People who swim, play football, lift weights, celebrate their birthdays, learn basketball, teach basketball and more at the Brixton Recreation Centre packed out a meeting with the council tonight and won a promise that centre will be kept open.
After angry interjections from the public, arguments and passionate speeches, leader of the council Cllr Lib Peck was forced to promise that: “the strength of feeling in the room means there is too much [feeling] to really ever get the space to think about closing the Rec. I am now going to say categorically we will keep the Rec.” She had originally said earlier in the meeting that it would be put to consultation and the “decision will have to be made by residents.”
In a draft planning document drawn up by Lambeth council planners and to be put out for consultation, it had been suggested in September that the Rec be sold and a replacement site found for Brixton leisure facilities, or that the Rec be radically refurbished.
The planning document was due to be put to consultation with the public in February. Cllr Peck was keen to emphasise that “there was not ever any intention not to consult”, but she apologised for not holding a meeting directly with Brixton Rec users when the ideas were drafted in the summer.
With about 100 people in attendance, locals reacted angrily to the idea of closing the Rec at the meeting tonight. One woman said: “this building is not ‘iconic’ or ’emotional’; it’s a lifeline for people that keeps people off the street”. Cllr Peck and others at the table were repeatedly interrupted with calls such as “cut to the chase” and “we are Brixton; without the Rec we are nothing.”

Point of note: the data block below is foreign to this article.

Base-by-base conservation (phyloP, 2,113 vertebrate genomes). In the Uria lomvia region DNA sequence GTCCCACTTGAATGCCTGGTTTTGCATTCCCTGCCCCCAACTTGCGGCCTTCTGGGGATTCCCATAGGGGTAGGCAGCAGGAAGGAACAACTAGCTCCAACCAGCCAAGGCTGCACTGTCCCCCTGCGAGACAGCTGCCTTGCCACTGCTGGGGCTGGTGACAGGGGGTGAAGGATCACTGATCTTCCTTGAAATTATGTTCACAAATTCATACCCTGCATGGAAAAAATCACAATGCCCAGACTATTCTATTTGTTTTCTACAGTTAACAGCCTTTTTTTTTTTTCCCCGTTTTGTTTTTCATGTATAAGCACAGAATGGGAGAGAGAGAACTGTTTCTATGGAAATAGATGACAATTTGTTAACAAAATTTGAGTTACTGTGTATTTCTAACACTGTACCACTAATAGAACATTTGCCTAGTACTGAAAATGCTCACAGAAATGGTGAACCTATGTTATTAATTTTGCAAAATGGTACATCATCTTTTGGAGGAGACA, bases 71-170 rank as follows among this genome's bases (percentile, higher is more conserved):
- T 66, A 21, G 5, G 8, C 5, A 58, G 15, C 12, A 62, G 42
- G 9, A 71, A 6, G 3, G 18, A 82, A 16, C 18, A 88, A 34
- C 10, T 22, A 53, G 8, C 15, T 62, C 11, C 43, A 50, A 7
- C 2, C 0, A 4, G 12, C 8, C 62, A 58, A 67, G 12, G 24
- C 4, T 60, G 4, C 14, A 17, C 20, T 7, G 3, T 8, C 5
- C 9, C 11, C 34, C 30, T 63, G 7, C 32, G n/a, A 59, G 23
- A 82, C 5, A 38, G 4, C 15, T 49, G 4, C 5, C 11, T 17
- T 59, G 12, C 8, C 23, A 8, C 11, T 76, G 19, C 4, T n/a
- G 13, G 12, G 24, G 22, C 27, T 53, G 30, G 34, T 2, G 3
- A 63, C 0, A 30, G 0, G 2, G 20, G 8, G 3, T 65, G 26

Steadman Scott, football coach at the Rec, emphasised the important role sport plays in the Brixton community especially for young people: “What you [the council] should be doing in this place is highlighting the good things, the successful kids…I put back into the community. To see this building knocked down, I will uprise.”
The many different uses of the Recreation Centre, from basketball training to wedding receptions and childrens’ birthday parties were also a key factor in people’s strength of feeling for the Rec as a positive community “hub”.
Jimmy Rogers from the Brixton Topcats, whose basketball club has been training at the Rec since it opened, called the council’s consultation over the summer an “insult”: “If you talk about consultation, make it real.” He said it was a “scandal that Brixton cannot name one famous athlete from Brixton”, calling for a proper sports policy for Brixton.
As well as promising to keep the Rec open, Cllr Peck gave a commitment to trying to make that permanently written into the plans for the future of Brixton. She had been questioned on how she could ensure the decision cannot be easily overturned by subsequent administrations.
Many at the meeting were in favour of improvements to the building and it is likely that the Recreation Centre will undergo a refurbishment to improve accessiblity as well as energy efficiency. Lib Peck told the group: “Does the building have to come down in order to remedy that? No, not at all. Some of the measures that need to be put in place could cost around the £10 million mark, so it’s a serious level of investment. We would be keen to work with you on how we can do that”.
There are currently no detailed plans on how the Rec would be refurbished and the process of consultation will continue in 2013.